Limoges hand-painted iris lamp - set of 2

 The furniture placement will probably be limited by the size of the room and door placement.  When the architect gets back to me with some ideas I can better address this issue. My preference would be the headboard of the bed on an inside wall looking out over the treetops.  Two chairs or a small sofa in the bedroom would be terrific. And maybe we’ll use the dining room rug in the bedroom for a change and put the current bedroom rug in the new conservatory.

Finally, here’s the tentative floor plan.

The bed is positioned to look out the window (not pictured) between the 2 chairs.

 The plan above may seem upside down but the bed would actually face the back of the house. O, so many plans! Have you got any plans? Short term or long term?

Trip to France: Speaking the Language

I took 4 years of French in high school and 1 semester in college. I had a pretty good understanding at the time. Many, many years later I have the opportunity to go to France and so I want to refresh my French language skills.

Here’s the plan:

First I listened to a very repetitive Playaway from the Pimsleur language programs called The Short Course. I can recommend these Pimsleur courses because they build in an easy way things you’ll really want to say like, “I’d like something to eat.” They are designed to teach the listener French without the use of reading materials.

The Pimsleur "Short Course" on Playaway

  If you’ve never used a Playaway. they’re very small and convenient but you need your own AAA battery and ear buds.

Pimsleur Playaway with instructions

Then I moved onto a Berlitz Playaway which moved at lightning pace but was challenging for someone like me who has had a modicum of French and needs some catch-up. I was surprised at the words I could understand.

French All-in-One Playaway

 I listened to Living Language Ultimate French,  Beginner and Intermediate.  It had lots of conversations, lots of vocabulary, lots of grammar but you really needed to use the accompanying book to get much out of it.  I listened to the CDs while driving so it was difficult to consult the book. After listening to 3 of 8 CDs I returned them to the library.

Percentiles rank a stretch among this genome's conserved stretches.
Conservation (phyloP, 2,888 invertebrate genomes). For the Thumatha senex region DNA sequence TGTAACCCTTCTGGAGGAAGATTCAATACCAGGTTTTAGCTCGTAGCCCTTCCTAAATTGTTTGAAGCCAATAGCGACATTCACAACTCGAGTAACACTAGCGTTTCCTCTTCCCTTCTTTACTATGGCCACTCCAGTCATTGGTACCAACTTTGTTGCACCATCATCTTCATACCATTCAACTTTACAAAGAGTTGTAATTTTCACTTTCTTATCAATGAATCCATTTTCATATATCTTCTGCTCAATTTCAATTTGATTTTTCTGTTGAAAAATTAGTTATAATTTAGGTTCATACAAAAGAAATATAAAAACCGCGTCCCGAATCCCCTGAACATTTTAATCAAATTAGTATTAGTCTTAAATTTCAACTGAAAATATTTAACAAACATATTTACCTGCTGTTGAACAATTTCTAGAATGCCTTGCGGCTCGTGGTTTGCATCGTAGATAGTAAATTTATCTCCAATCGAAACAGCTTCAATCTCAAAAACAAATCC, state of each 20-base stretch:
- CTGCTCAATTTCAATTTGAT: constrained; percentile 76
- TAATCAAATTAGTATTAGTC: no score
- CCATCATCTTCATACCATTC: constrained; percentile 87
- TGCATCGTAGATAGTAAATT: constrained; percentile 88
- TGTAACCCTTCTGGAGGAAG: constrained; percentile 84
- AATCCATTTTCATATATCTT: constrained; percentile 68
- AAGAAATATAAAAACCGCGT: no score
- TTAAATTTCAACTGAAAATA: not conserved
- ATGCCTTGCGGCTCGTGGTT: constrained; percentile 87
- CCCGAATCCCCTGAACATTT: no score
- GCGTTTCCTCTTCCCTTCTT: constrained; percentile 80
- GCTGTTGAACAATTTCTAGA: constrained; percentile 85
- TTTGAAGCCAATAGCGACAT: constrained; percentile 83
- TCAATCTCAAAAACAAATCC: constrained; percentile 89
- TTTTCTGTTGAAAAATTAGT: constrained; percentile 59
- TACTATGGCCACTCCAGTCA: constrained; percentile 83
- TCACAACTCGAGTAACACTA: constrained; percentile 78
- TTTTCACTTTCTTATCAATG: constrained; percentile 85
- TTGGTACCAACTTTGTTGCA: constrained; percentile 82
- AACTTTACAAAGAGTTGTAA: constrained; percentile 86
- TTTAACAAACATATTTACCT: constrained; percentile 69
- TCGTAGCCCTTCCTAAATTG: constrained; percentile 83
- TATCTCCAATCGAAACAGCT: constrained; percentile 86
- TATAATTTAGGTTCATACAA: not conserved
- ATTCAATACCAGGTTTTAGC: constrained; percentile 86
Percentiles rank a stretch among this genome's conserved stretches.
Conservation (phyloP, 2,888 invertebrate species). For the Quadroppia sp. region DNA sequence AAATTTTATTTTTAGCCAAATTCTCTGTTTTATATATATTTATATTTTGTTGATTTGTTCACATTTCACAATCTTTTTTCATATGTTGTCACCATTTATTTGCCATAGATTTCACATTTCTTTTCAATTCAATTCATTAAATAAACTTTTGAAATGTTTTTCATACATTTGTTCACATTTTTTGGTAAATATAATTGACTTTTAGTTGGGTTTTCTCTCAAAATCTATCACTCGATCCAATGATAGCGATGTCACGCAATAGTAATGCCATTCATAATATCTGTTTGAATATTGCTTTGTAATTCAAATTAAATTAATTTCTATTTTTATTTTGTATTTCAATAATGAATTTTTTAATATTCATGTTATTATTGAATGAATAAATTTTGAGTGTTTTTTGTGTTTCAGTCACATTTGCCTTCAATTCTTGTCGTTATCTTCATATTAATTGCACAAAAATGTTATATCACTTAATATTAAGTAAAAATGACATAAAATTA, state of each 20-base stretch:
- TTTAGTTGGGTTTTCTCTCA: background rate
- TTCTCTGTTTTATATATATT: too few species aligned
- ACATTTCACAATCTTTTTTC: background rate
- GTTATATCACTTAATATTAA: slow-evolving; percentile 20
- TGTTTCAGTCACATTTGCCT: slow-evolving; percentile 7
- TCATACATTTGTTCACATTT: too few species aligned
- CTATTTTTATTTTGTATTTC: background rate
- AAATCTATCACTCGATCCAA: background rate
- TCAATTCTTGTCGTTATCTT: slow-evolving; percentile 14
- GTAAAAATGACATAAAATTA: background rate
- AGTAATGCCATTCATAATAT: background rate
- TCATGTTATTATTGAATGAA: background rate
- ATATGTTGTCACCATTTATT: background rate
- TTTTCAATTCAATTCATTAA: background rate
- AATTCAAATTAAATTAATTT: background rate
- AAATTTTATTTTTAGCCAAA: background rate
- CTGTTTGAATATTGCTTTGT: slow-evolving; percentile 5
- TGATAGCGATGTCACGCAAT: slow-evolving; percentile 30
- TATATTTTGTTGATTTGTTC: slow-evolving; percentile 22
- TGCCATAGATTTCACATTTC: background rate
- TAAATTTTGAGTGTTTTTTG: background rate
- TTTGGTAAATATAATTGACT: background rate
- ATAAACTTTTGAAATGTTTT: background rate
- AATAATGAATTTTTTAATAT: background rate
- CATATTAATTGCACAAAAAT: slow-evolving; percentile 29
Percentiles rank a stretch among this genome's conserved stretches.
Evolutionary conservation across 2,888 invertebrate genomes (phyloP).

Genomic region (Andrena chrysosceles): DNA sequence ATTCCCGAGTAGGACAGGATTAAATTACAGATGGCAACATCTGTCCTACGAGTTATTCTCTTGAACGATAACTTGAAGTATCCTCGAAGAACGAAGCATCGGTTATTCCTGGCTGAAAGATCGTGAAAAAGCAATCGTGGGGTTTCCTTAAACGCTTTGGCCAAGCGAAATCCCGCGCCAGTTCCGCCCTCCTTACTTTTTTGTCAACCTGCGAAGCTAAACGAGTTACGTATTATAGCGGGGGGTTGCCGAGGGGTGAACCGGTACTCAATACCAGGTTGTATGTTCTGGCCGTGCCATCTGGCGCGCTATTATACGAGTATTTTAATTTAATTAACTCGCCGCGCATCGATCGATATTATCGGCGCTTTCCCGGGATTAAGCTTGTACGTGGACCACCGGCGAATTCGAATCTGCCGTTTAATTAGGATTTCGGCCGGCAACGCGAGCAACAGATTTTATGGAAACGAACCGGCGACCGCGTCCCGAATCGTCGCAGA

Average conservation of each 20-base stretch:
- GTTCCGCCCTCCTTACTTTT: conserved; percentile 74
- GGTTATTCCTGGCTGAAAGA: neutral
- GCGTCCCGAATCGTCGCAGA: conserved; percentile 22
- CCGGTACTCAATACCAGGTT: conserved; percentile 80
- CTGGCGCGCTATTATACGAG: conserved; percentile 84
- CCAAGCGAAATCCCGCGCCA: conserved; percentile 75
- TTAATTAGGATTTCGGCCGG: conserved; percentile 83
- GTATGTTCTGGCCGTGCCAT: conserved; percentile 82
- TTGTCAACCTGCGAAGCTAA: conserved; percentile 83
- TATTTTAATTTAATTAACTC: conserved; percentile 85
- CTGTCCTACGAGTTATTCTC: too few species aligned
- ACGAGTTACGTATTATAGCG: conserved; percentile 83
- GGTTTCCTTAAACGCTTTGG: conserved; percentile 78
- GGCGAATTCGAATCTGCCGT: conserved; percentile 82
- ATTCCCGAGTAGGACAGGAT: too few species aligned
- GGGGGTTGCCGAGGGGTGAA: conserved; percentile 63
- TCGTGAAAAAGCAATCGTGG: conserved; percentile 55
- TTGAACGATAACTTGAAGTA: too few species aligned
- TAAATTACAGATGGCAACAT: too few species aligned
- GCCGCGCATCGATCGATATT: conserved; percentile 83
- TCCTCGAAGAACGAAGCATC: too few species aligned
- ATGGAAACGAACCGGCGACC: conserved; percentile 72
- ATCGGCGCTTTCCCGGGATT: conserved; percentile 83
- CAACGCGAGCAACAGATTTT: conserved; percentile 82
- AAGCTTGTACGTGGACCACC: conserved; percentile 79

Living Language Ultimate French

This course called beginner’s french by Everyday Communication was produced in England and had different syntax from any of the other courses.  For example: Instead of saying “Where are you?” the question was phrased “You are where?”  Not wrong, I suspect, just different. This, too, is used with a book.

2 CD set of Beginner's French

Finally, I listened to The Complete Idiot’s Guide to French Playaway. Theoretically this course moved quickly in terms of vocabulary and sentence structure but it was the only one of the group really created for a vacation traveler to France.  The first dialogue helped you get your luggage, then go through customs, arrange transportation, etc. It seemed the most practical of all the options because it introduced you to the French you would need as soon as you step off the plane.  

The Idiot's Guide to French Playaway

 To summarize my favorite French study course was the Pimsleur Short Course, followed by The Complete Idiot’s Guide.  The other courses either needed a book in conjunction with the tape or moved at a very quick pace, great for someone who was brushing up but not great for someone who wanted to get some practical phrases under their belt for a vacation.

By the time we leave for France I will have fulfilled another item on my 101 Things to do in 1001 Days list.  Charlie will know how to say, please and thank you and ask for coffee.

Removing the Remains

Charlie and son have been working diligently this week to remove the toppled trees that Tropical Storm Irene left in our back yard.

The debris from two oak trees which fell at The Glade.

It is a huge mess that will probably take months to clean up.

From a 2nd floor bedroom window, all the foliage on the left is part of the fallen oak trees.

 Passage behind the house was impossible.

The trees blocked passage at the back of the house.

 Fortunately the oil tank and rain barrel were not crushed.

The damage was minimal considering the size of the trees that fell.

 Passage behind the house was established on the first day.

In one morning Charlie and son cleared passage behind the house.

 An added bonus was that this scene went from this .  .  .

Clearing in the west side yard.

 to this.

This is only the beginning of the oak firewood we'll have for years to come.

Have you had anything good come from disaster?